Over the years, A&M's lineup of artists under Alpert and Moss featured some of the most popular acts of the times, including Bryan Adams, Captain and Tennille, Amy Grant, Styx, and Suzanne Vega, and such cult favorites as the Flying Burrito Brothers and the Tubes.

Rolling Stone magazine once called A&M "a company that became known as one of the classiest in the business where music really did come first."

The success of A&M - which was sold to Polygram in 1989 for what various news sources at the time cited as approximately $500 million - gave Moss the wherewithal to own horses, an endeavor he has pursued by emphasizing quality over quantity.

Moss has owned top-class horses for more than 25 years. He had a runner, Fighting Fit, in the very first Breeders' Cup at Hollywood Park in 1984. He finished third in the Sprint.

Zenyatta was purchased as a yearling for $60,000 just four months after Giacomo's Derby victory. Her namesake album by the Police in 1980, Zenyatta Mondatta, contained such familiar hits as "Canary in a Coalmine," "Don't Stand So Close to Me," "Driven to Tears," "Man in a Suitcase," and "When the World is Running Down You Make the Best of What's Still Around."

Because of Zenyatta's large size - she stands 17 hands and weighs 1,217 pounds - trainer John Shirreffs took his time with her, and she did not get to the races until the fall of her 3-year-old year, when she won a maiden sprint at Hollywood Park.

"Her first race was quite awesome," Moss recalled. "She got out of the gate lackadaisically, to say the least. It was Thanksgiving week. We had some family in town. So we all came out, because we had been told she was pretty good. And - whoosh - she went by them in three steps. It was breathtaking."

After only three starts, Zenyatta was sent to Oaklawn Park in April 2008 to take on the reigning division leader, Ginger Punch, in the Apple Blossom Handicap. She won going away by 4 1/2 lengths. The tiara had been passed to a new queen.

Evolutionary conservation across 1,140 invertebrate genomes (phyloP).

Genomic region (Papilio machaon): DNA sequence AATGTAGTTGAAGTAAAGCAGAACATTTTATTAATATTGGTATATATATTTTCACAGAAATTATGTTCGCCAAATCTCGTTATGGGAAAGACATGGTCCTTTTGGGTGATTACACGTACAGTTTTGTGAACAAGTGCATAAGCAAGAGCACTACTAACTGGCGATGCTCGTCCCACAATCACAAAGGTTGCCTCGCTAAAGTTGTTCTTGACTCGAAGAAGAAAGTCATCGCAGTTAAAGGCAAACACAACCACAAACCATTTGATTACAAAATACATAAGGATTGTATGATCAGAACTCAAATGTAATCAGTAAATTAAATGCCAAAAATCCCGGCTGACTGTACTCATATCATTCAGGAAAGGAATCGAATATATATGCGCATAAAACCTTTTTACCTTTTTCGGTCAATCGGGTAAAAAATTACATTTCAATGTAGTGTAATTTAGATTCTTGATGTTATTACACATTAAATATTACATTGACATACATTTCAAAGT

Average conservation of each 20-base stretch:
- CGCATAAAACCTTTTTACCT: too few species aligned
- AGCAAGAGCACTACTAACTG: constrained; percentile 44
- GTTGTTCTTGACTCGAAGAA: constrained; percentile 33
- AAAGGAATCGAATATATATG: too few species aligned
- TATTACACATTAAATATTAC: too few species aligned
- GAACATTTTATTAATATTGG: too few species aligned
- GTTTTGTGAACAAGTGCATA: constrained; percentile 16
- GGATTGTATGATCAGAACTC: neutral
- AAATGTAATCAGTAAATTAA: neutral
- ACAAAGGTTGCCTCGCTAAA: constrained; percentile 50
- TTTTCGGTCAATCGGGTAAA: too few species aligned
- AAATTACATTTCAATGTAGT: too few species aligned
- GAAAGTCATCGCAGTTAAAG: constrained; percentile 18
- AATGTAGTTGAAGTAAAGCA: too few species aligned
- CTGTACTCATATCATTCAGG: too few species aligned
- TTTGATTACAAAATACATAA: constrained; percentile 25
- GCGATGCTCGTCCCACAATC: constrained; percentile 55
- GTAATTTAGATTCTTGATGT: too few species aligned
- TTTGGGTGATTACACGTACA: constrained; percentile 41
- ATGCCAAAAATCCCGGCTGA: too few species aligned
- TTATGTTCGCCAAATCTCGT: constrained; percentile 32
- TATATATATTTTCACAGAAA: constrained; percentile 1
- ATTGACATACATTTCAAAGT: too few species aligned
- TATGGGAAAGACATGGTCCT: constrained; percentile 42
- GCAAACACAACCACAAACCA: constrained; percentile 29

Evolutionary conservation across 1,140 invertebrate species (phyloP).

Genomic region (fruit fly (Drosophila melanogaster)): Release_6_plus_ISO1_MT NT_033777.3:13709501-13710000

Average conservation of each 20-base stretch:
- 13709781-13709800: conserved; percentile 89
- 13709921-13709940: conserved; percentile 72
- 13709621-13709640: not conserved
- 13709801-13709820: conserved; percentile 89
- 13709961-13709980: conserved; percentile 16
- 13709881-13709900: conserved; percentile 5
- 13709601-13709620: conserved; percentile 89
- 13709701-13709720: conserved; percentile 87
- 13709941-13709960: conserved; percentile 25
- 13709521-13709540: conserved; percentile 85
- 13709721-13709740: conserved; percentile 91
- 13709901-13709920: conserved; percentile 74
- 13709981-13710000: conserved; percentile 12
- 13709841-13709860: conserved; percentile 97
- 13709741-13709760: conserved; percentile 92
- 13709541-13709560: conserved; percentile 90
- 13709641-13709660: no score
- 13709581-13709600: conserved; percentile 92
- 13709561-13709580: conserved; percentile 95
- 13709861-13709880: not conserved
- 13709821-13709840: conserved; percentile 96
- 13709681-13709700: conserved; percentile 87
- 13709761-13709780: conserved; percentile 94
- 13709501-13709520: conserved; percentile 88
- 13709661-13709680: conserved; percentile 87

"A lot of people think that was her best race," Moss said.

It was, not insignificantly, her first and - it turns out - only race on dirt. Shirreffs said he believes that Zenyatta is superior on dirt. But because she is based in California, and because the Breeders' Cup has been here two straight years, it made sense to focus her campaigns around those events. Last year, Zenyatta won the BC Ladies' Classic to secure the Eclipse Award as champion older female.

"We like to travel," Moss said. "We ran at Oaklawn last year. We took her to Churchill Downs earlier this year, but unfortunately the track was off, and John didn't think it was the right place to start off after being off for seven months."

Once back in California, Zenyatta lugged 129 pounds to victory in the Vanity Handicap, and overcame what jockey Mike Smith admits was a poor ride to rally powerfully and win the Clement Hirsch at Del Mar. She ran her final quarter-mile that day in 22.40 seconds, according to Trakus.

Running this year in the BC Classic, rather than an encore performance in the Ladies' Classic, became a more realistic goal in recent months. Moss has been keen on the idea, but only if Shirreffs approved.

"John gets to play referee here. He looks critically at everything," Moss said.

On Saturday, they are hoping for another chart-topping performance.